Three in every five of initial entries into cybercrime victims’ networks that were observed leveraged either previously stolen credentials or known software vulnerabilities, allowing attackers to rely less on deception to gain access, the IBM X-Force Threat Intelligence Index 2020 shows.
Asia trailed North America as the most targeted region, experiencing the highest number of observed attacks as well as suffered the largest reported data losses over the past year at over 5 billion and 2 billion records exposed, respectively.
The report found that the top three initial attack vectors were, first, phishing which was seen in almost one-third (31%) of incidents, compared to half in 2018.
Second, scanning and exploitation of vulnerabilities resulted in 30% of observed incidents, compared to just 8% in 2018. In 2019, older, known vulnerabilities in Microsoft Office and Windows Server Message Block were still finding high rates of exploitation.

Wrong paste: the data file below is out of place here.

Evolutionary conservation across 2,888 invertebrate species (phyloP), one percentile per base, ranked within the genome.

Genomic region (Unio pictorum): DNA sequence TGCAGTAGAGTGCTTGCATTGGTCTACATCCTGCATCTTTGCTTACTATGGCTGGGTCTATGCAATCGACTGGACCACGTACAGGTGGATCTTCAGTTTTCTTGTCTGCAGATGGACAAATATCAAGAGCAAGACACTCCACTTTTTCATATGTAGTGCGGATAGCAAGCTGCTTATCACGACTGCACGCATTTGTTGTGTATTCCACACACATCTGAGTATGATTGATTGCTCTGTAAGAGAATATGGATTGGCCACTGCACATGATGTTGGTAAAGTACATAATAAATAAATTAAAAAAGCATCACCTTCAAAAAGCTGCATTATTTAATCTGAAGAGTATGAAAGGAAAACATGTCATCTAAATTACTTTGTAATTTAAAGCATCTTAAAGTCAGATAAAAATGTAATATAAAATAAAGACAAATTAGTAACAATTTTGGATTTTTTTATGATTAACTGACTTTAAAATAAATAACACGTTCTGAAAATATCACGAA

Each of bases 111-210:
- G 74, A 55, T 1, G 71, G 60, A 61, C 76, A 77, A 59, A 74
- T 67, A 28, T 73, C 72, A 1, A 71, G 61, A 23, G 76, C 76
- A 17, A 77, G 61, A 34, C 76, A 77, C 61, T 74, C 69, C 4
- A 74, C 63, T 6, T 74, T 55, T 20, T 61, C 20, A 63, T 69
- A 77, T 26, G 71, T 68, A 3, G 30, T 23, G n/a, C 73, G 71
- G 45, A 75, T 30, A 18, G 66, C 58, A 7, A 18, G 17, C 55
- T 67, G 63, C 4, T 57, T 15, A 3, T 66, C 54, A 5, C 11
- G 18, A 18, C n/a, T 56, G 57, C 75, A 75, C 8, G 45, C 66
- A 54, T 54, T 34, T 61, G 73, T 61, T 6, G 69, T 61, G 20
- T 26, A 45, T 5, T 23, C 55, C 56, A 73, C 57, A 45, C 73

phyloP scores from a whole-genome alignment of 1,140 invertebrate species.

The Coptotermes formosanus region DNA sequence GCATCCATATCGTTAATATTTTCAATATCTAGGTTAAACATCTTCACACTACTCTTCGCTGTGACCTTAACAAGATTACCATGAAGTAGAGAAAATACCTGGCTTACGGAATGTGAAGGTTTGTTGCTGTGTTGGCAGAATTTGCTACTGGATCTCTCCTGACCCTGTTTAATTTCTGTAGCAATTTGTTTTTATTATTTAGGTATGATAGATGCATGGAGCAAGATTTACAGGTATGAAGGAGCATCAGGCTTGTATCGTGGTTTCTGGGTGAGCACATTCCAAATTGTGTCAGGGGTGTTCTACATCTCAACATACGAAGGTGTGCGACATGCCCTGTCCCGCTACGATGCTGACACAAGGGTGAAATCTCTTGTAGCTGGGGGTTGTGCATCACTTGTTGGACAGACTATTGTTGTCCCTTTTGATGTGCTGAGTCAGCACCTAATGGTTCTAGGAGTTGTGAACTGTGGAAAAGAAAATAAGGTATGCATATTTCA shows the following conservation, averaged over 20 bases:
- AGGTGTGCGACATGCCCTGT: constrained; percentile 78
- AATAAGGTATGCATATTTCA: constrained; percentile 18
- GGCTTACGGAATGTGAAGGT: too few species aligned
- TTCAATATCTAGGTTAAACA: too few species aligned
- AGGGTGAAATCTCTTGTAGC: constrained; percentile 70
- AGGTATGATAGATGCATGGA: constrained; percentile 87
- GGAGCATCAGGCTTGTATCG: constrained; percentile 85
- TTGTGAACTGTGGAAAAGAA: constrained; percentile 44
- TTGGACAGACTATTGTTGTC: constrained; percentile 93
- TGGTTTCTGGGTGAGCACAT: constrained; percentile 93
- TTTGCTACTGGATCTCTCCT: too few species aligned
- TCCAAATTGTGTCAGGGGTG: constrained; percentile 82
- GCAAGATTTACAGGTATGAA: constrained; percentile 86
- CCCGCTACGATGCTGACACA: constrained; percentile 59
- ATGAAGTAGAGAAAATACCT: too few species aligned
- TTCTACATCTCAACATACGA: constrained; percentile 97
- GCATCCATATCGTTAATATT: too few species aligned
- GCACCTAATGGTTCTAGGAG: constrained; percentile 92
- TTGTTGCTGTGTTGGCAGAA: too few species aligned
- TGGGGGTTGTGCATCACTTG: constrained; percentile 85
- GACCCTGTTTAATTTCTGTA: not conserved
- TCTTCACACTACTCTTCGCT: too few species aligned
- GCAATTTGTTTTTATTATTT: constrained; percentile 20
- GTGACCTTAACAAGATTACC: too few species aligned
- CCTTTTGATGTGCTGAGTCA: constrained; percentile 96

And third, the use of previously stolen credentials is also gaining ground as a preferred point-of-entry 29% of the time in observed incidents.
In 2019 alone, the report states more than 8.5 billion records were compromised — resulting in a 200% increase in exposed data reported year over year, adding to the growing number of stolen credentials that cybercriminals can use as their source material.
Wendi Whitmore, VP of IBM X-Force Threat Intelligence, said the amount of exposed records that are being seen means that cybercriminals are getting their hands on more keys to homes and businesses.
“Attackers won’t need to invest time to devise sophisticated ways into a business; they can deploy their attacks simply by using known entities, such as logging in with stolen credentials,” said Whitmore.
“Protection measures, such as multi-factor authentication and single sign-on, are important for the cyber resilience of organisations and the protection and privacy of user data,” she said.
IBM’s analysis found that of the more than 8.5 billion breached records reported in 2019, of which seven billion (over 85%) were due to misconfigured cloud servers and other improperly configured systems.
The report found that tech, social media and content streaming household brands make up the Top 10 spoofed brands that cyber attackers are impersonating in phishing attempts. Top brands used in squatting schemes include Google, YouTube and Apple.